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Journal Article
Understanding the great trade collapse of 2008–09 and the subsequent trade recovery

This article documents the Great Trade Collapse of 2008?09, as well as the dramatic recovery in trade of 2009?10. The authors consider how three distinct policy actions ? fiscal stimulus, funding for trade finance and a commitment to refrain from increasing trade barriers ? might have affected both the collapse and recovery.
Economic Perspectives , Volume 35 , Issue Q II

Working Paper
Risk-adjusted, ex ante, optimal technical trading rules in equity markets

Allen and Karjalainen (1999) used genetic programming to develop optimal ex ante trading rules for the S&P 500 index. They found no evidence that the returns to these rules were higher than buy-and-hold returns but some evidence that the rules had predictive ability. This comment investigates the risk-adjusted usefulness of such rules and more fully characterizes their predictive content. These results extend Allen and Karjalainen's (1999) conclusion by showing that although the rules' relative performance improves, there is no evidence that the rules significantly outperform the buy-and-hold ...
Working Papers , Paper 1999-015

Labor Scarcity, Trade Woes Squeeze Texas Business, Survey Finds

Businesses face difficulty both trying to hire in a historically tight labor market and navigating tariffs and trade policy uncertainty.
Dallas Fed Economics

Conference Paper
Charting a course under free trade (summary of NAFTA conference)


Working Paper
The openness-inflation puzzle revisited

Dynamic panel estimates show the negative relation between trade openness and inflation found by Romer (1993) but questioned by Terra (1998) became more robust in the 1990s, both among high income OECD and developing countries. Also during the 1990s, openness was associated with less variable inflation and had a stronger disinflation effect in economies with floating exchange rates.
Center for Latin America Working Papers , Paper 0203

Conference Paper
How do trade and financial integration affect the relationship between growth and volatility?

The influential work of Ramey and Ramey (1995) highlighted an empirical relationship that has now come to be regarded as conventional wisdom - that output volatility and growth are negatively correlated. We reexamine this relationship in the context of globalization - a term typically used to describe the phenomenon of growing international trade and financial integration that has intensified since the mid-1980s. We employ various econometric techniques and a comprehensive new dataset to analyze the link between growth and volatility. Our findings suggest that, while the basic negative ...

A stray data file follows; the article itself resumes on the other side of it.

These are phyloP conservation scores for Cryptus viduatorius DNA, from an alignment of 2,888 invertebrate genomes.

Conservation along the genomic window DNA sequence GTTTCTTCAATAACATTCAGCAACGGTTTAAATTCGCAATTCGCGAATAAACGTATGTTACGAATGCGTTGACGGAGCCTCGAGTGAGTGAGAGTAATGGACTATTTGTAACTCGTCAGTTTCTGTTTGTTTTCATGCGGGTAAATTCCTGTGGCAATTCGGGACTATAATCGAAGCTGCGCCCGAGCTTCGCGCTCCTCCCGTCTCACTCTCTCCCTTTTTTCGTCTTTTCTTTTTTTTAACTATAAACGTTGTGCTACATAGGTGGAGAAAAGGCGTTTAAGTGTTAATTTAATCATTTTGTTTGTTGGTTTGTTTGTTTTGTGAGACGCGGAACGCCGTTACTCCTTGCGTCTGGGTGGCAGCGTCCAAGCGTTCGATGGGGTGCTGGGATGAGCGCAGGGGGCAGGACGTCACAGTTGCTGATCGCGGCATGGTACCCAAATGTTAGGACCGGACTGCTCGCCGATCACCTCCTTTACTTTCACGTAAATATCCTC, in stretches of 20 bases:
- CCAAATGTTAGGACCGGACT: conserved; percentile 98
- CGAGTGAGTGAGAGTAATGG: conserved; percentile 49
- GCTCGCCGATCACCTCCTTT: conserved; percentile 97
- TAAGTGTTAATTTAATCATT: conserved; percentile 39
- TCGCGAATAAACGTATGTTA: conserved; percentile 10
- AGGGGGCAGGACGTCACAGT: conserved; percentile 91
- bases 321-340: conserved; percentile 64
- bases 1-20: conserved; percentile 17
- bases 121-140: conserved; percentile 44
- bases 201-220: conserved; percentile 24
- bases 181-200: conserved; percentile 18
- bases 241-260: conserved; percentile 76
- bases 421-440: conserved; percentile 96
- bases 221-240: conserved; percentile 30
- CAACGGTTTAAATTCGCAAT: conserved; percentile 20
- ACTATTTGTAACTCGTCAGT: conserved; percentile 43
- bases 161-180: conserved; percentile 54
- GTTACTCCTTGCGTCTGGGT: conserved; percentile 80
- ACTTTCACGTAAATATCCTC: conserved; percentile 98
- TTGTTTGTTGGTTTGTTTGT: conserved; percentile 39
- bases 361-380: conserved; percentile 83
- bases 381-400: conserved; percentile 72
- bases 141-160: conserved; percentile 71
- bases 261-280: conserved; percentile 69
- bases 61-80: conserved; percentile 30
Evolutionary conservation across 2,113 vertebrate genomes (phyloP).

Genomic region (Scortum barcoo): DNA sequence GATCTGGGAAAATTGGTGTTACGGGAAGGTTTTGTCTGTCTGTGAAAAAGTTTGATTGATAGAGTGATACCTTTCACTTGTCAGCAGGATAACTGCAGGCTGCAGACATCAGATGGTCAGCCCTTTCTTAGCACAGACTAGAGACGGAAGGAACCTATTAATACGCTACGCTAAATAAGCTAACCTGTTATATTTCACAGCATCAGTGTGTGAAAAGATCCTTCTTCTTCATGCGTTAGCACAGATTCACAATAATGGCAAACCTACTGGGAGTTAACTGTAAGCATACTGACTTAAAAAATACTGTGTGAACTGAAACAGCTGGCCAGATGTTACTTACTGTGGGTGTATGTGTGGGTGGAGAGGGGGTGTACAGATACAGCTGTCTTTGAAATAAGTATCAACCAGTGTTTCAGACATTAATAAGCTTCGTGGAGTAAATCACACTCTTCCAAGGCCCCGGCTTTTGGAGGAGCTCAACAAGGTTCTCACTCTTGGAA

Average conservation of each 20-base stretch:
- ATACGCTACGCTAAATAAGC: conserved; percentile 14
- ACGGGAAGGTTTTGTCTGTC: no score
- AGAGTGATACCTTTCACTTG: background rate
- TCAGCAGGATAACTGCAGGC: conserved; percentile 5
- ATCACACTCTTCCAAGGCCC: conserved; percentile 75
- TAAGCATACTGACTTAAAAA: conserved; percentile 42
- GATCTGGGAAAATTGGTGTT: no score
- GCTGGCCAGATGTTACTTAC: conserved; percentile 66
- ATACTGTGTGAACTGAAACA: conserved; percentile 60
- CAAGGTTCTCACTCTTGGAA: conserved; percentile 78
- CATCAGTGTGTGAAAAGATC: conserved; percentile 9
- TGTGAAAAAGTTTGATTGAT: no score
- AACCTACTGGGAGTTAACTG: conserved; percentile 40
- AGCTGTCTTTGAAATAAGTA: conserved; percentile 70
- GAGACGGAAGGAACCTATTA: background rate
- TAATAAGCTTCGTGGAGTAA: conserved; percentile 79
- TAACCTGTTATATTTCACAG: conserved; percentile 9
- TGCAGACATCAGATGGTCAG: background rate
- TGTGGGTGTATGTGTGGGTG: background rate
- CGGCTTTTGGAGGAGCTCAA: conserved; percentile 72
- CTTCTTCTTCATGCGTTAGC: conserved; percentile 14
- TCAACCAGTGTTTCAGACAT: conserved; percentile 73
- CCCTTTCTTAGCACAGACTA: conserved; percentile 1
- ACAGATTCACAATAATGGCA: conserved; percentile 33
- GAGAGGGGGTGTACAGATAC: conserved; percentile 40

Proceedings , Issue Jun

Trade theory and trade facts

This paper quantitatively tests the ?new trade theory? based on product differentiation, increasing returns, and imperfect competition. We employ a standard model, which allows both changes in the distribution of income among industrialized countries, emphasized by Helpman and Krugman (1985), and nonhomothetic preferences, emphasized by Markusen (1986), to effect trade directions and volumes. In addition, we generalize the model to allow changes in relative prices to have large effects. We test the model by calibrating it to 1990 data and then ?backcasting? to 1961 to see what changes in ...
Staff Report , Paper 284

Journal Article
Does the U.S. trade more widely than it appears?

Given the importance of international trade for economic growth, why in any given year do few U.S. firms export their wares, and why are most U.S. goods not traded with most countries? Roc Armenter presents some intriguing evidence suggesting the U.S. does export most of its products to most countries, just not very often.
Business Review , Issue 1 , Pages 1-8

Journal Article
The 1990s inflation puzzle

Southwest Economy , Issue May , Pages 9-14

Working Paper
Terrorism, Trade and Welfare: Some Paradoxes and a Policy Conundrum

We present a standard trade model and show that terrorism can be trade inducing, starting from autarky. In addition, terrorism can be shown to be welfare augmenting for a group of nations. Finally, we present some qualitative conditions that identify when a nation?s trade volume may rise (or fall) in response to a greater incidence of terrorism. Our trade and welfare results point to potential difficulties in international coordination of counterterrorism policy because of terrorism?s differential impact across nations.
Working Papers , Paper 2016-2



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